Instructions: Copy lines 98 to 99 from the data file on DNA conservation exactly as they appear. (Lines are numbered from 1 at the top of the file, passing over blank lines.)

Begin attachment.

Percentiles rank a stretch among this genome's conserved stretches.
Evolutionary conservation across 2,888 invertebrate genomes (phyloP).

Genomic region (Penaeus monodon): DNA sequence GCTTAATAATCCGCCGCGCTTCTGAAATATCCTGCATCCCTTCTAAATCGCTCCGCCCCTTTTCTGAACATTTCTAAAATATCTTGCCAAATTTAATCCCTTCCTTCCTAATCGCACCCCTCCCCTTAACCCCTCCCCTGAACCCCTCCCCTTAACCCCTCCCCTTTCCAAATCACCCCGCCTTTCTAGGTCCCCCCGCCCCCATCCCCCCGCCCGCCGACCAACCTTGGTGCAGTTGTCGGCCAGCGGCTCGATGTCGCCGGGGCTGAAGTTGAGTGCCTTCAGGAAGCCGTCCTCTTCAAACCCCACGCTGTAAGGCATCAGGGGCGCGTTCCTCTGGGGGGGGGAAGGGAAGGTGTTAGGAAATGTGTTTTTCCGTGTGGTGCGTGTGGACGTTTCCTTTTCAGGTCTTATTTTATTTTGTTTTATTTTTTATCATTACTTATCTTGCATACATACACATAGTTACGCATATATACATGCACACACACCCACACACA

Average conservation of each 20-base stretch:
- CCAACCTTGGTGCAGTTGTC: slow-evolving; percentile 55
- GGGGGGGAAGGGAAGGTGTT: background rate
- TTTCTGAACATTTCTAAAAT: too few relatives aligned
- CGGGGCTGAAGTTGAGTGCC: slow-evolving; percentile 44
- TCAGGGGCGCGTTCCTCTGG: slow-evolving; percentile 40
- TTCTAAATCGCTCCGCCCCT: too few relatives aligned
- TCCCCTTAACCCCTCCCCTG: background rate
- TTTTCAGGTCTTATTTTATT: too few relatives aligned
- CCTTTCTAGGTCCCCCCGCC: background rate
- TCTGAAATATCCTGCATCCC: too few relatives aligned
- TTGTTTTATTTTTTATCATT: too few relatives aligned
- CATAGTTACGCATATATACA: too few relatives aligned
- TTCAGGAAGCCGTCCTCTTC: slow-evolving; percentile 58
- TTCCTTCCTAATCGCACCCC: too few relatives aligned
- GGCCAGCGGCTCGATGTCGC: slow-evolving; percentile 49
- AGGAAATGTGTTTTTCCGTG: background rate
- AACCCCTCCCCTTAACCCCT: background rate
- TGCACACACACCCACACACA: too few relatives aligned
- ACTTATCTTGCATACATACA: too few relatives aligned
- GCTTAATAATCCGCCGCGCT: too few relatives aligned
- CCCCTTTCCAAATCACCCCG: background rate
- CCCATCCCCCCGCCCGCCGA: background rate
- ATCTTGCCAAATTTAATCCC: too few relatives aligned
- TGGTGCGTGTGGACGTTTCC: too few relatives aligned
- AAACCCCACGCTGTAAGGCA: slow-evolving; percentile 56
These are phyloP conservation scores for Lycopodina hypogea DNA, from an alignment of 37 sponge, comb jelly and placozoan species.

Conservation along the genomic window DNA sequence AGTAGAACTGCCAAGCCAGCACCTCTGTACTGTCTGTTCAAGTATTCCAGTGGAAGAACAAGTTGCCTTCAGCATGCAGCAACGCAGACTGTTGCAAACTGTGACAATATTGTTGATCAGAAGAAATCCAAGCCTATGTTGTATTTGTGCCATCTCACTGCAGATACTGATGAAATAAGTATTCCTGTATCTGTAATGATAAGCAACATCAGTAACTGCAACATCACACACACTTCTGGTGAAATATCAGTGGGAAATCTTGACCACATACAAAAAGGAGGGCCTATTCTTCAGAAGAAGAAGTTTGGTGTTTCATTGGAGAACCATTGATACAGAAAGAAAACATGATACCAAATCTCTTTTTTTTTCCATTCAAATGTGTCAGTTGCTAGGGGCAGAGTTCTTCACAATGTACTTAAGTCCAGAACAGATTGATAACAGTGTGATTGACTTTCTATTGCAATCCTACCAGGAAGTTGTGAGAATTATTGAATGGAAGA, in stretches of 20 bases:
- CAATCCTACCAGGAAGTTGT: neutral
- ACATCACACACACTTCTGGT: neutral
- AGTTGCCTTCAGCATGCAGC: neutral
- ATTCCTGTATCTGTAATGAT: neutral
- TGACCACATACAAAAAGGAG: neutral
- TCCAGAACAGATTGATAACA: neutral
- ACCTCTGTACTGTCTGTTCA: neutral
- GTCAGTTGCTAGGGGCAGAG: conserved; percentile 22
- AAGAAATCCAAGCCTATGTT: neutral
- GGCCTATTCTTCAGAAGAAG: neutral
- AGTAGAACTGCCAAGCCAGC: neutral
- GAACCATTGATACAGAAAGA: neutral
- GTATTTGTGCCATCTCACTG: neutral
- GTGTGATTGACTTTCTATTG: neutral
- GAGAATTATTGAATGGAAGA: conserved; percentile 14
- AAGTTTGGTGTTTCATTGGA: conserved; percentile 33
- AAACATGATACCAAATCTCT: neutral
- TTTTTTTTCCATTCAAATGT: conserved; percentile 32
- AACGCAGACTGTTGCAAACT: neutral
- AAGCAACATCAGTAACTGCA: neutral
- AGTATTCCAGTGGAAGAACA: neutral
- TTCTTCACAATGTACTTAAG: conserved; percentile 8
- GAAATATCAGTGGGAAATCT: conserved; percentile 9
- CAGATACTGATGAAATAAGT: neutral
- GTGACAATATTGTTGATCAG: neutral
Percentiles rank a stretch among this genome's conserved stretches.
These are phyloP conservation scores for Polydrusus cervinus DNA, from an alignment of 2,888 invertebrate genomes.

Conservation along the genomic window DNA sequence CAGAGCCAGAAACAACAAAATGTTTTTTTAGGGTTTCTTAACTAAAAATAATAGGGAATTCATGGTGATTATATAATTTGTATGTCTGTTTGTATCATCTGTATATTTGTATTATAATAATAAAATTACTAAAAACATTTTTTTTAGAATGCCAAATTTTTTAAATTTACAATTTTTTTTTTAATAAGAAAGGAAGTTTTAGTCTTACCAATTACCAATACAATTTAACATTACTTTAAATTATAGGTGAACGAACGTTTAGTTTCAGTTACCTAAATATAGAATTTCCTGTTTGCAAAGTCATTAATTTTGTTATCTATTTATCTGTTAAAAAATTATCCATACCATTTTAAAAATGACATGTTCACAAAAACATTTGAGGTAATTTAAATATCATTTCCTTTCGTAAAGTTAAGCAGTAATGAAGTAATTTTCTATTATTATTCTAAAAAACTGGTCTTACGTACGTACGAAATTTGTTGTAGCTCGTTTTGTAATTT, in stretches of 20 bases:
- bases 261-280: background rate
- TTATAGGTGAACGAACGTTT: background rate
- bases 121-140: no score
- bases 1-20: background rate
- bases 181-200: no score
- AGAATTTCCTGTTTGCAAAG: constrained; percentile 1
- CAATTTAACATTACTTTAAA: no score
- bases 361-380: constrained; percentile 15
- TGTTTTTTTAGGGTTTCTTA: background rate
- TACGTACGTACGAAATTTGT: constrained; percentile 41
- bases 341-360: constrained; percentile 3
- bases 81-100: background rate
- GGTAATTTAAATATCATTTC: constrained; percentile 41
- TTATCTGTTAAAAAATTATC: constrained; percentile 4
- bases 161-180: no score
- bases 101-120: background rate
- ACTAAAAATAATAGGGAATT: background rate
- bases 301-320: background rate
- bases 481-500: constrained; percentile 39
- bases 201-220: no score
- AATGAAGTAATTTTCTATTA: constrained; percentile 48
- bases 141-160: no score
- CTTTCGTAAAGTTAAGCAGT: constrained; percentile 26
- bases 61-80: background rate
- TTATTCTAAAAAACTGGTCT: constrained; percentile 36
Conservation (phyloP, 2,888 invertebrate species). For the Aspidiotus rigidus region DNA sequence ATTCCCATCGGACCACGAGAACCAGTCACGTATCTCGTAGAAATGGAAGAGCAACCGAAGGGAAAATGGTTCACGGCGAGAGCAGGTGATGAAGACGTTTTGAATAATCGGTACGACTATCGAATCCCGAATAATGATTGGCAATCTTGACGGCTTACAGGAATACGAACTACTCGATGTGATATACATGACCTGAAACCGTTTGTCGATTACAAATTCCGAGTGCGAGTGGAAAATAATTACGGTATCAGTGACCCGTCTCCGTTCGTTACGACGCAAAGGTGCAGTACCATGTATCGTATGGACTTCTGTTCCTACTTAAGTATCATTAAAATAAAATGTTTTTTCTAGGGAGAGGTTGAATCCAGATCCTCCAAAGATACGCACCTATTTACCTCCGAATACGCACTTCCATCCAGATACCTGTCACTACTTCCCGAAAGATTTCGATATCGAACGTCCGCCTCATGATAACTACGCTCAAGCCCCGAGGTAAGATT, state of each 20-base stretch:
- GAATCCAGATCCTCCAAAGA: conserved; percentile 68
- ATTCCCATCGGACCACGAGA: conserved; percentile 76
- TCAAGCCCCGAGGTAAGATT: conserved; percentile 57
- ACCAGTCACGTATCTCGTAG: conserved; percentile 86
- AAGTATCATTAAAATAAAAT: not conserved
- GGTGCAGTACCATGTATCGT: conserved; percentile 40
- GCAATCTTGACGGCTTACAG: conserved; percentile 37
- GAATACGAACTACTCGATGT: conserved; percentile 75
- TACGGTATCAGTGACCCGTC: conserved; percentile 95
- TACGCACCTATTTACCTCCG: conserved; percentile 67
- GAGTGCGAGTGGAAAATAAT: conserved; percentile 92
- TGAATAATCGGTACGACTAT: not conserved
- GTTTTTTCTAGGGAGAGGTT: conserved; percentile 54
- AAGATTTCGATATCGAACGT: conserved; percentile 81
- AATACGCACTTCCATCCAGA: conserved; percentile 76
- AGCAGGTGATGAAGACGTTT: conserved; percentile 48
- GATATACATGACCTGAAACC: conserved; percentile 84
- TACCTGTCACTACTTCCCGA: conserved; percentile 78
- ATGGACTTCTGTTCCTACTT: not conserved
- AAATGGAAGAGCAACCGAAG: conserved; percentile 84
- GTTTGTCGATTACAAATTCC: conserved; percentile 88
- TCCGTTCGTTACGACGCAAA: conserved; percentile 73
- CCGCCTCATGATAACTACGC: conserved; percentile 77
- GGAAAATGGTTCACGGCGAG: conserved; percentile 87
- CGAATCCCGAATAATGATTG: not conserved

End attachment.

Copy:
- GTTTTTTCTAGGGAGAGGTT: conserved; percentile 54
- AAGATTTCGATATCGAACGT: conserved; percentile 81